The Daily Herald from Provo, Utah on April 13, 1975 · Page 26
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The Daily Herald from Provo, Utah · Page 26

Provo, Utah
Issue Date:
Sunday, April 13, 1975
Page 26
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Page 26 article text (OCR)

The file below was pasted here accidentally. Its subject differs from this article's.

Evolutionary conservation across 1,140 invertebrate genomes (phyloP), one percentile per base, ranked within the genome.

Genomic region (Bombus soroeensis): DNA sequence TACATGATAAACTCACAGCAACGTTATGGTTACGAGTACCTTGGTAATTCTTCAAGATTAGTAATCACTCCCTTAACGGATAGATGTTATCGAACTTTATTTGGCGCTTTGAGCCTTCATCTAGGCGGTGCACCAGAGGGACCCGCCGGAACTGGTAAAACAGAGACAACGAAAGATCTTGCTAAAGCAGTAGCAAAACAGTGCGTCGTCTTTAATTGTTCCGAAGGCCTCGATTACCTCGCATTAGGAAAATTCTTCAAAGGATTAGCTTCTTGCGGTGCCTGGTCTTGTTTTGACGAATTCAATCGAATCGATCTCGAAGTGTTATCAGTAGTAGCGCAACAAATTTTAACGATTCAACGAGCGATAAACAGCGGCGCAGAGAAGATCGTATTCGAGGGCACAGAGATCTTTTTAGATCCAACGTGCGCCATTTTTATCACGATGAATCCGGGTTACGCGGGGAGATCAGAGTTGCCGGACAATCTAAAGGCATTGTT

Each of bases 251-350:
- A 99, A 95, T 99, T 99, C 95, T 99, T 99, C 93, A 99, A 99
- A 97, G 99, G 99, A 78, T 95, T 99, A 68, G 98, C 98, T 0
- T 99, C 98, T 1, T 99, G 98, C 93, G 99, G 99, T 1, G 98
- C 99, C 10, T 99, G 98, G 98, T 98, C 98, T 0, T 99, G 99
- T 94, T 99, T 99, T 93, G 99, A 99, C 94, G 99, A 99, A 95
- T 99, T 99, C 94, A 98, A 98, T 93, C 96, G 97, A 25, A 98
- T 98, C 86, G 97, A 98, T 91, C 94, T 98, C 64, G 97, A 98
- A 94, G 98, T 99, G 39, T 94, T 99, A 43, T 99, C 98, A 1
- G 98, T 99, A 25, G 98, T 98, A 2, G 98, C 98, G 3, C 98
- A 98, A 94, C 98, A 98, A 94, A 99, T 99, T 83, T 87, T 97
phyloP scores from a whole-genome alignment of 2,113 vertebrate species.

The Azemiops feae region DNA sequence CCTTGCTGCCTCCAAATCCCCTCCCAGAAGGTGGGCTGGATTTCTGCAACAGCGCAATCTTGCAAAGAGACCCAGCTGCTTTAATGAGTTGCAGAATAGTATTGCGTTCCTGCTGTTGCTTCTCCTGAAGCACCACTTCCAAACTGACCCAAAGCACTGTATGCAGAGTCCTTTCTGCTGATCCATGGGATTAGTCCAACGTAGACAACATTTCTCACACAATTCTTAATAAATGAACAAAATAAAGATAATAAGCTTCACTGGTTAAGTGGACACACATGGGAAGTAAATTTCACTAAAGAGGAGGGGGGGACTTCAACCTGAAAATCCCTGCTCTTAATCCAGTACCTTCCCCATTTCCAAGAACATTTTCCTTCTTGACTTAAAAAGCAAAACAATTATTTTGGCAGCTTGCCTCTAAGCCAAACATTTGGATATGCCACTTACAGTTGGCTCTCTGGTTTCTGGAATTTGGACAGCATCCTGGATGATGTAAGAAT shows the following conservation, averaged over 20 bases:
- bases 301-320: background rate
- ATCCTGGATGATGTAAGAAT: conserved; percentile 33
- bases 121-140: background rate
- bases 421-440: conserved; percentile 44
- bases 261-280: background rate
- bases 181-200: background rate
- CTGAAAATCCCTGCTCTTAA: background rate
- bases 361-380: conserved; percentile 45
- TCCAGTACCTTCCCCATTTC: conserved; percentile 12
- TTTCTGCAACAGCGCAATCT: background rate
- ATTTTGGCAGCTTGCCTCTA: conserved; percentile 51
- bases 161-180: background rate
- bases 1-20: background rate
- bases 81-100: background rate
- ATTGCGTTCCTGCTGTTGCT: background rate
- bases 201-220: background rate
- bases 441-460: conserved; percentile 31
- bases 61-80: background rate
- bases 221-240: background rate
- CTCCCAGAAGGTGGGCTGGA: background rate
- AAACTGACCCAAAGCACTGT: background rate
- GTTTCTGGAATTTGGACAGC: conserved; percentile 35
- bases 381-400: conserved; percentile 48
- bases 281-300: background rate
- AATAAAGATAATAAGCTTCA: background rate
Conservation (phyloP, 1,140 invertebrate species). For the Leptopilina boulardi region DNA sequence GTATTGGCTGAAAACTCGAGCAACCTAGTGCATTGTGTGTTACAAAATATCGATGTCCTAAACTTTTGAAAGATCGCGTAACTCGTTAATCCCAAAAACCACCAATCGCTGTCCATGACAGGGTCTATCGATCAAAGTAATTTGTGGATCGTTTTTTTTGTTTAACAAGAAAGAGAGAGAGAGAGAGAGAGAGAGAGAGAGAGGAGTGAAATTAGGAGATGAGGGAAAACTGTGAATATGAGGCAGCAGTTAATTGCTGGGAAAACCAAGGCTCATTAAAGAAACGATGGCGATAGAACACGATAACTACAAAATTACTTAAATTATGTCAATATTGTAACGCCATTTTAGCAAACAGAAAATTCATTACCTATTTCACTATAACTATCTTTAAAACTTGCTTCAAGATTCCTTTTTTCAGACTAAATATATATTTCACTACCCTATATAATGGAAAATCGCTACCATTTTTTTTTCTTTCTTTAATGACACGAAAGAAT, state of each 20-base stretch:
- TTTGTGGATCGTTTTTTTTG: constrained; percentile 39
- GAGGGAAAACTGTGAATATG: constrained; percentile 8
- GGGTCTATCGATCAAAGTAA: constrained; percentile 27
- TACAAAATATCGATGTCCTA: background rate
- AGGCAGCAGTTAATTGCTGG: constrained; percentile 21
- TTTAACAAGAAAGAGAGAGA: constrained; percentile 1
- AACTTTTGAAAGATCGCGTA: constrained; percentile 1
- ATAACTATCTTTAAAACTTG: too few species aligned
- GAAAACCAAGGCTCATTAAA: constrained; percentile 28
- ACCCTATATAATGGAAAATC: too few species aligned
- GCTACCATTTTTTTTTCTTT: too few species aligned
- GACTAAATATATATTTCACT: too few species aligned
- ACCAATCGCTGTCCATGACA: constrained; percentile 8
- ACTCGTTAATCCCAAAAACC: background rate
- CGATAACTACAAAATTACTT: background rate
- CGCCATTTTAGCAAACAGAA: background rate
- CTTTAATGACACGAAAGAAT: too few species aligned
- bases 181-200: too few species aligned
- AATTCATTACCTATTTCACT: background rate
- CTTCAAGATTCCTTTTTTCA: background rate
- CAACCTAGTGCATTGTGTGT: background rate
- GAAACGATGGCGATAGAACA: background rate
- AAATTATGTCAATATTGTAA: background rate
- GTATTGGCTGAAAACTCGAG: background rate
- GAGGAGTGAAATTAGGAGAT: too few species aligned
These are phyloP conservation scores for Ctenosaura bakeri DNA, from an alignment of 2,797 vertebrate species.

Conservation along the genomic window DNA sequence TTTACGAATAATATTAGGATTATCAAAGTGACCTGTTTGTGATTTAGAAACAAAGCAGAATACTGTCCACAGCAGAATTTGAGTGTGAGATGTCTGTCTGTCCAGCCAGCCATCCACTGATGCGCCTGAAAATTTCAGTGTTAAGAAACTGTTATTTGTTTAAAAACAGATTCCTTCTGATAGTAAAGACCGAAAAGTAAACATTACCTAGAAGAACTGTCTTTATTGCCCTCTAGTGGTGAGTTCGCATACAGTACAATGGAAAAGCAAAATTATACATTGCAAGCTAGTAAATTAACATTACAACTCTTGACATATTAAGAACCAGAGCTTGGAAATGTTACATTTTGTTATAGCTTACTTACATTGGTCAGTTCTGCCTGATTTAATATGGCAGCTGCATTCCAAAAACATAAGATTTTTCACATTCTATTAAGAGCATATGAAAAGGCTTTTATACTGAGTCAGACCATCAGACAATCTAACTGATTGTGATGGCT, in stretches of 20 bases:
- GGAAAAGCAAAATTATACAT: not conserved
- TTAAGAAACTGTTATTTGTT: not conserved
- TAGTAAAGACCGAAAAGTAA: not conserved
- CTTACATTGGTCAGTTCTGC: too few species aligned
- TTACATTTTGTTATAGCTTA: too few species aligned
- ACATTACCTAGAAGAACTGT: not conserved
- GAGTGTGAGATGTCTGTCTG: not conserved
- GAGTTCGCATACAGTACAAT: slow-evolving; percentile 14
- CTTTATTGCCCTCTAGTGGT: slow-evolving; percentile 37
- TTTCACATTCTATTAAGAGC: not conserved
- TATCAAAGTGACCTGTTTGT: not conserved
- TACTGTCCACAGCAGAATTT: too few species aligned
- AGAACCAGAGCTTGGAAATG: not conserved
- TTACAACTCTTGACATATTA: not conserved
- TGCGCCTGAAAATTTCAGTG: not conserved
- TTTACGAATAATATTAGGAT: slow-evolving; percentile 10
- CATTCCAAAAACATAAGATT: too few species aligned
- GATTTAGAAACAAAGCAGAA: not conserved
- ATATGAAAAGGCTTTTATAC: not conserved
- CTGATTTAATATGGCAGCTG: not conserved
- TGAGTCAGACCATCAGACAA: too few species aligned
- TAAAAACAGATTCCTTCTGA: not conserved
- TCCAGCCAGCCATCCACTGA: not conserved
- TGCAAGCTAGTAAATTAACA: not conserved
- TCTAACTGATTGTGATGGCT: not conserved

Bank Expands To PI. Grove CARLCARNESECCA PLEASANT GROVE - Carl Carnesecca has been named general manager of the new Wasatch Bank of Pleasant Grove, according to Howard Jackson, president. The new bank, which is presently under construction at 225 South Main Street, is scheduled to open in early June. Prior to his appointment, Mr. Carnesecca was branch manager of the Murray office, Sons First National Bank, and had also worked as branch manager of the Utah National office of Zions First National Bank in Provo. A native of Mapleton, Mr. Carnesecca spent six years in Provo during his banking career, and now resides in American Fork. He is married to the former Diane Walker of Lindon, and they have two children. Mr. Carnesecca attended Snow College and is a graduate of the National Commercial Lending School at the University of Oklahoma. He is a member of the American Bankers Association, the American Institute of Banking, the Murray Rotary club and the Provo BPO Elks Lodge 849. While making preparations for opening the new bank in Pleasant Grove, Mr. Carnesecca is working from offices in the Wasatch Bank at the Orem University Mall, where stock in the new bank is currently available for public sale. "We're looking forward to opening our bank in Pleasant Grove," said Mr. Jackson, "and we're happy to have Mr. Carnesecca as our new manager. His wide experience as a banker in Utah will prove valuable to both the bank and its customers." The new Wasatch Bank of Pleasant Grove will feature four drive-up windows for fast, in-car service, five teller's cages, and a walk-up window for after-hours banking. "This will be a true, full-service bank," Mr. Jackson said. "Our new bank will be one-hundred percent locally owned, and will offer our customers the most modern, convenient banking facilities in the entire area." Boise Cascade Plans New Service Center 'Homes Parade' Sunday, April 13, 1975. THE HERALD, Provo. Utah -Page 27 Business News Business Cutting Fat, Seeking Better Profits By RICHARD HUGHES UPI Business Writer TTte corporate profits picture will be better this year than it was last because U.S. firms are cutting the fat from their operations in the recession, First National City Bank says. In addition, the bank said in its Federal Agency Seeks Change In Regulations Federal Home Loan Bank Board Chairman Thomas R. Bomar . .announced that the Board is proposing regulations to increase the loan - to - value ratio from 80 to 95 percent on cooperative housing projects financed by Federal savings and loan associations. These amendments would make cooperative housing financing by Federal associations comparable to condominium and other single-family dwelling financing. 50th annual report on corporate profits, 1975 profits would not be distorted, as they were in 1974, by inflation and "sleight-of-hand" accounting. "In any event," the bank's economists said, "the quality of earnings reported in 1975 will be better than in 1974 because a larger proportion will reflect a firm's operating efficiency and a much smaller share will be due to the extraneous effects of inflation and accounting changes." The bank's survey of 4,155 corporations shows an average profit gain of 11 per cent in 1974 over 1973. The corporations surveyed had total earnings of $67 billion and a new worth of half a trillion dollars, the bank said. "It was a year that for most large firms began under the constraints of price controls, boomed under double-diget inflation and the scramble to avoid shortages, then collapsed into recession," the bank said. Citibank said several hundred large firms changed their accounting methods to reflect lower inventory profits to avoid higher taxes. During 1974, sugar, steel and petroleum companies reported the biggest profit gains. Profits of sugar producers, who benefited from a 400 per cent increase in retail sugar prices, rose 126 per cent, the Citibank survey shows. Steel profits were up 91 per cent, and oil company earnings rose 41 per cent. But, the bank said, "Inflation worked both ways in 1974 and most firms found their costs were rising faster than their selling prices." INDIVIDUAL RETIREMENT ACCOUNTS (IRA) HARRY N. RISING JR. 35 NO. INIV., PROVO 374-6502 PLEASED TO HAVE completed groundbreaking for this summer's Utah Valley Homes Parade are Blaine Hunter (left) representing Valley Builders Association, County Commissioner Karl R. Lyman and Provo Mayor Russell D. Grange. Twelve homes are slated for display in midsummer. A new Boise Cascade Builder Service Center is now under construction at Center Street and Geneva Road in Orem, according ||| to Harvey Hoff, area manager ||| for the company. i When finished, the company's Provo store will relocate to the newfacility. The new site occupies 10 acres, and the facility should be ready by Sept. 1, said Gerald Anderson, manager. "The new facility will include expanded services for both contractors and consumers in a new 24,000 square foot store and office building," he said. New services will include a modern, pre-hung door operation. Warehousing facilities will include some 15,000 square feet of outside covered storage. The relocation is part of a corporate expansion project designed to provide better, more convenient service to customers by expanding existing facilities and adding new ones, according to Mr. Hoff. "The new site will ..offer the obvious advantage of better customer service and a potential for future growth as business activity in the area dictates," added Mr. Anderson. Builders to Show Skills LOOKING AT how a drafting point affects a fabrication job, Bryan Jacobson, left, chief draftsman at McNally Mountain States Steel, shows Mario Brown, who soon will graduate in drafting at Utah Technical College, what impact his work will have. Utah Tech Students Get Local Training and Jobs An eight-day "Homes Parade" featuring 12 newly constructed homes will be presented in Utah Valley in mid-summer, according to Valley Builders Association, Inc., sponsors of the event. Joe Jenkins, president of the association, said construction is already underway on seven of the homes, and ground will be broken on the additional five before the end of April. Featuring a wide variety of architectural styles, building materials and floor plans, the show will take place in Provo's Grandviewarea. Tours of the homes, plus scores of exhibits and displays, will offer Utah Valley residents an up-to-the-minute look at the latest innovations in home construction, landscaping and decorating, according to Mr. Jenkins. The homes, all professionally decorated and landscaped, will range from conventional to Federal Execs Hold Meeting, Hear Governor Governor Calvin L. Rampton has been scheduled as the speaker at the meeting of the Federal Executives Association for Utah April 15 in Salt Lake City. Gov. Rampton will present some recommendations for areas where improvement is needed in cooperative state-federal relationships. The meeting will begin at noon at the Chuck - A - Rama, 744 E. 400 S., Salt Lake City. Reservations will be accepted until noon April 14 by the officers oftheFEA. comtemporary style, and all will be "family oriented" with three to four bedrooms, double garages, and accomodations. for expansion. Working with Mr. Jenkins in organizing the event - believed to be a first of its kind for Utah Valley — are Blaine Hunter, Valley Builders Association vice-president; Dennis Atwood, secretary-treasurer; Dee Sharp, chairman of the board; and board members Dale Cox, Wes Cordner and Dave Hardy. Other builders participating in the venture include Cal Tippetts, Chuck Bayless, Gene Jones, Steve Frisbee, Paul Tanner, and Richard Christensen. "The whole idea of the Homes Parade," says Mr. Hunter, "is to show Utah Valley what its leading builders have to offer.'' "Home building in the Valley is proceeding at a faster pace than in any other area of the state, and we're proud of this. But we also want to show the world that we are producing some of the finest construction quality in the state. It's time Utah Valley had its own home show." Dennis Atwood commended Provo City and Utah County for their enthusiastic cooperation in launching the event. When Mario Brown of Orem goes to work as a draftsman in June for McNally Mountain States Steel, he'll already know a lot about his job. Mario will graduate in drafting and design from Utah Technical College at Provo at the end of the current spring quarter, and has a job awaiting him at the steel fabricating firm. But he has been working there since last summer on a part-time basis as part of the cooperative program established between Utah Tech and industries and businesses of Utah Valley. Under the program, Mario is one of scores of Utah Tech students who both earn and learn in their field while attending college. Mario has worked for McNally Mountain States Steel some 15 to 20 hours a week since last summer as a draftsman and blue print machine operator, according to Doug Jorgensen, department chairman of drafting and design at Utah Tech. It achieves the dual purpose of providing earnings while going to school, and giving valuable experience in the student's major study with top industrial and business leaders. This is particularly true in Mario's case, because,his boss is another Utah Tech gradute who is now chief draftsman for McNally Mountain States Steel, He is Bryan Jacobsen of Pleasant Grove, who graduated in drafting from Utah Tech in 1969, went to work at McNally Mountain States Steel some three years ago, and now chief draftsman for the firm. so f nip pen NEW FROM An exciting new gift idea from Cross-refillable soft tip pen in 12 Karat Gold Filled, gift packaged. $18.50. Mechanically Guaranteed For A Lifetime. Graduation Gift 373-2430 225-9529 489-7469 UTAH Q OFFICE SUPPLY §9 IdJt Center, Provo 749 South Stole St., Orem 191 South Main, For the Young, the Bold and the Brave The Escadrille Viracle Suit by Hart Schaffner & Marx For the Escadrille man, the man who's on to a new thing before anyone else knows it's around. Like this Escadrille' Suit of crisp, lightweight Viracle'- in a cool Mint Green plaid, Hart Schaffner & Marx" tailors it in the spirit of Escadrille. Slim-lined. Center vent slashed high. Trouser pockets smartly angled. Not everybody will be wearing this suit. That's the whole point. $ ]95 16 WSST CiNTf R , PRQVQ